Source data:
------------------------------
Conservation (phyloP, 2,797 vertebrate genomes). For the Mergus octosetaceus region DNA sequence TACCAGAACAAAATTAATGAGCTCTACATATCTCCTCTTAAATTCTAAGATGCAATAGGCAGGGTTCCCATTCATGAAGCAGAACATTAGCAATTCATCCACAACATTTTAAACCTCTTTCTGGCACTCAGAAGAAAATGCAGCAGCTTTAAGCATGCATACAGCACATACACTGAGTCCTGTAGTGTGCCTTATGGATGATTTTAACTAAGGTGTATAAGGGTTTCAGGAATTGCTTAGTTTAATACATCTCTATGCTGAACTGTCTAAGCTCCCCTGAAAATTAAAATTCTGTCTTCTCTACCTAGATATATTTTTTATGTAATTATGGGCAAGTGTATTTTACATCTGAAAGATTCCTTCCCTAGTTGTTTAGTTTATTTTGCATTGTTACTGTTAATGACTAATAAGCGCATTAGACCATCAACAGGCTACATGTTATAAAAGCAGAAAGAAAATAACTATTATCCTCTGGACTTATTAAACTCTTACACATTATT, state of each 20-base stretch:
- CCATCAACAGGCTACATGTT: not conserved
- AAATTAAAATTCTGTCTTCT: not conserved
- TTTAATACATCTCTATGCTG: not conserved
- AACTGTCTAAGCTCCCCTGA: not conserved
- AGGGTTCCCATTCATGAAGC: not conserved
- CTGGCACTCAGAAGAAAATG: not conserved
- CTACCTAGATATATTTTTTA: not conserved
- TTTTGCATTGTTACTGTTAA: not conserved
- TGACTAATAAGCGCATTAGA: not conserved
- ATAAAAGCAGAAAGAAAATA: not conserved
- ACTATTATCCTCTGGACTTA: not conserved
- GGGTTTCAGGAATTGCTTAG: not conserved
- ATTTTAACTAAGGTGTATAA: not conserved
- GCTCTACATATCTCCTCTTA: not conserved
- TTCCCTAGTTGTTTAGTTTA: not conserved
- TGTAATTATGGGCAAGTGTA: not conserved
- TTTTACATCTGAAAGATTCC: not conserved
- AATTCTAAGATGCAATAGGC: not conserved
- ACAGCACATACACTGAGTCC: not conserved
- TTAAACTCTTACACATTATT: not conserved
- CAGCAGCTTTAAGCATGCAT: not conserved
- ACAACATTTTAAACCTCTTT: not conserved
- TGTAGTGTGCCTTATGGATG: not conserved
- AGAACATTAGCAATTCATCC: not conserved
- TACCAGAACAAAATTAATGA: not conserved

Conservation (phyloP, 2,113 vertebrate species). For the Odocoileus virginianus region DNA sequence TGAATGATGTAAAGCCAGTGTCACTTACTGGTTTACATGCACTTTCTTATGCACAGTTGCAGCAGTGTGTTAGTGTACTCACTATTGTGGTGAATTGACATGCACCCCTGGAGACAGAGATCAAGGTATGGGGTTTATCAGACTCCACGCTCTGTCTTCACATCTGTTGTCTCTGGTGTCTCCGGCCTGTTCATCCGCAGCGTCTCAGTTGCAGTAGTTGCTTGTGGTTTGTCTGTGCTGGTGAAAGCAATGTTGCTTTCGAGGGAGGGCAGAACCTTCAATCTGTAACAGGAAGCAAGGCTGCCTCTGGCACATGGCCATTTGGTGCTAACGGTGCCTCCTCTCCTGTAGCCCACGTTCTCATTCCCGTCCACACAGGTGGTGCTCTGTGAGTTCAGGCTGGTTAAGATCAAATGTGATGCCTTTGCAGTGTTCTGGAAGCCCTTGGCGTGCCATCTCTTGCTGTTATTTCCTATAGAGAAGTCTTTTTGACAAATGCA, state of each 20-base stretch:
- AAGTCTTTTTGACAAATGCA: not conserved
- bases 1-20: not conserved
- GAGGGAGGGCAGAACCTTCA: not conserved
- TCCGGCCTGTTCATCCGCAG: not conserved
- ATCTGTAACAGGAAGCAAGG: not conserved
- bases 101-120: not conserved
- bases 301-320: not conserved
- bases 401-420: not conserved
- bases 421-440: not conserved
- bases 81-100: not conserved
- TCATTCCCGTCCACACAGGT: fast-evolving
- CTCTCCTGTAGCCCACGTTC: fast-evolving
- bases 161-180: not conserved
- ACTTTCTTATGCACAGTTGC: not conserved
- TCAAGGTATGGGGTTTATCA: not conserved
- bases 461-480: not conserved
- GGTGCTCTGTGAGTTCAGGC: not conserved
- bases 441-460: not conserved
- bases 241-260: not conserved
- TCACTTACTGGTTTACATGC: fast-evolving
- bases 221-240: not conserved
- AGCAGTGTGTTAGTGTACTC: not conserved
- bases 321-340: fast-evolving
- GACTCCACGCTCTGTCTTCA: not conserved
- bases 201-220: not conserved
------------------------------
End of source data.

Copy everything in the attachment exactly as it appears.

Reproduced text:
Conservation (phyloP, 2,797 vertebrate genomes). For the Mergus octosetaceus region DNA sequence TACCAGAACAAAATTAATGAGCTCTACATATCTCCTCTTAAATTCTAAGATGCAATAGGCAGGGTTCCCATTCATGAAGCAGAACATTAGCAATTCATCCACAACATTTTAAACCTCTTTCTGGCACTCAGAAGAAAATGCAGCAGCTTTAAGCATGCATACAGCACATACACTGAGTCCTGTAGTGTGCCTTATGGATGATTTTAACTAAGGTGTATAAGGGTTTCAGGAATTGCTTAGTTTAATACATCTCTATGCTGAACTGTCTAAGCTCCCCTGAAAATTAAAATTCTGTCTTCTCTACCTAGATATATTTTTTATGTAATTATGGGCAAGTGTATTTTACATCTGAAAGATTCCTTCCCTAGTTGTTTAGTTTATTTTGCATTGTTACTGTTAATGACTAATAAGCGCATTAGACCATCAACAGGCTACATGTTATAAAAGCAGAAAGAAAATAACTATTATCCTCTGGACTTATTAAACTCTTACACATTATT, state of each 20-base stretch:
- CCATCAACAGGCTACATGTT: not conserved
- AAATTAAAATTCTGTCTTCT: not conserved
- TTTAATACATCTCTATGCTG: not conserved
- AACTGTCTAAGCTCCCCTGA: not conserved
- AGGGTTCCCATTCATGAAGC: not conserved
- CTGGCACTCAGAAGAAAATG: not conserved
- CTACCTAGATATATTTTTTA: not conserved
- TTTTGCATTGTTACTGTTAA: not conserved
- TGACTAATAAGCGCATTAGA: not conserved
- ATAAAAGCAGAAAGAAAATA: not conserved
- ACTATTATCCTCTGGACTTA: not conserved
- GGGTTTCAGGAATTGCTTAG: not conserved
- ATTTTAACTAAGGTGTATAA: not conserved
- GCTCTACATATCTCCTCTTA: not conserved
- TTCCCTAGTTGTTTAGTTTA: not conserved
- TGTAATTATGGGCAAGTGTA: not conserved
- TTTTACATCTGAAAGATTCC: not conserved
- AATTCTAAGATGCAATAGGC: not conserved
- ACAGCACATACACTGAGTCC: not conserved
- TTAAACTCTTACACATTATT: not conserved
- CAGCAGCTTTAAGCATGCAT: not conserved
- ACAACATTTTAAACCTCTTT: not conserved
- TGTAGTGTGCCTTATGGATG: not conserved
- AGAACATTAGCAATTCATCC: not conserved
- TACCAGAACAAAATTAATGA: not conserved

Conservation (phyloP, 2,113 vertebrate species). For the Odocoileus virginianus region DNA sequence TGAATGATGTAAAGCCAGTGTCACTTACTGGTTTACATGCACTTTCTTATGCACAGTTGCAGCAGTGTGTTAGTGTACTCACTATTGTGGTGAATTGACATGCACCCCTGGAGACAGAGATCAAGGTATGGGGTTTATCAGACTCCACGCTCTGTCTTCACATCTGTTGTCTCTGGTGTCTCCGGCCTGTTCATCCGCAGCGTCTCAGTTGCAGTAGTTGCTTGTGGTTTGTCTGTGCTGGTGAAAGCAATGTTGCTTTCGAGGGAGGGCAGAACCTTCAATCTGTAACAGGAAGCAAGGCTGCCTCTGGCACATGGCCATTTGGTGCTAACGGTGCCTCCTCTCCTGTAGCCCACGTTCTCATTCCCGTCCACACAGGTGGTGCTCTGTGAGTTCAGGCTGGTTAAGATCAAATGTGATGCCTTTGCAGTGTTCTGGAAGCCCTTGGCGTGCCATCTCTTGCTGTTATTTCCTATAGAGAAGTCTTTTTGACAAATGCA, state of each 20-base stretch:
- AAGTCTTTTTGACAAATGCA: not conserved
- bases 1-20: not conserved
- GAGGGAGGGCAGAACCTTCA: not conserved
- TCCGGCCTGTTCATCCGCAG: not conserved
- ATCTGTAACAGGAAGCAAGG: not conserved
- bases 101-120: not conserved
- bases 301-320: not conserved
- bases 401-420: not conserved
- bases 421-440: not conserved
- bases 81-100: not conserved
- TCATTCCCGTCCACACAGGT: fast-evolving
- CTCTCCTGTAGCCCACGTTC: fast-evolving
- bases 161-180: not conserved
- ACTTTCTTATGCACAGTTGC: not conserved
- TCAAGGTATGGGGTTTATCA: not conserved
- bases 461-480: not conserved
- GGTGCTCTGTGAGTTCAGGC: not conserved
- bases 441-460: not conserved
- bases 241-260: not conserved
- TCACTTACTGGTTTACATGC: fast-evolving
- bases 221-240: not conserved
- AGCAGTGTGTTAGTGTACTC: not conserved
- bases 321-340: fast-evolving
- GACTCCACGCTCTGTCTTCA: not conserved
- bases 201-220: not conserved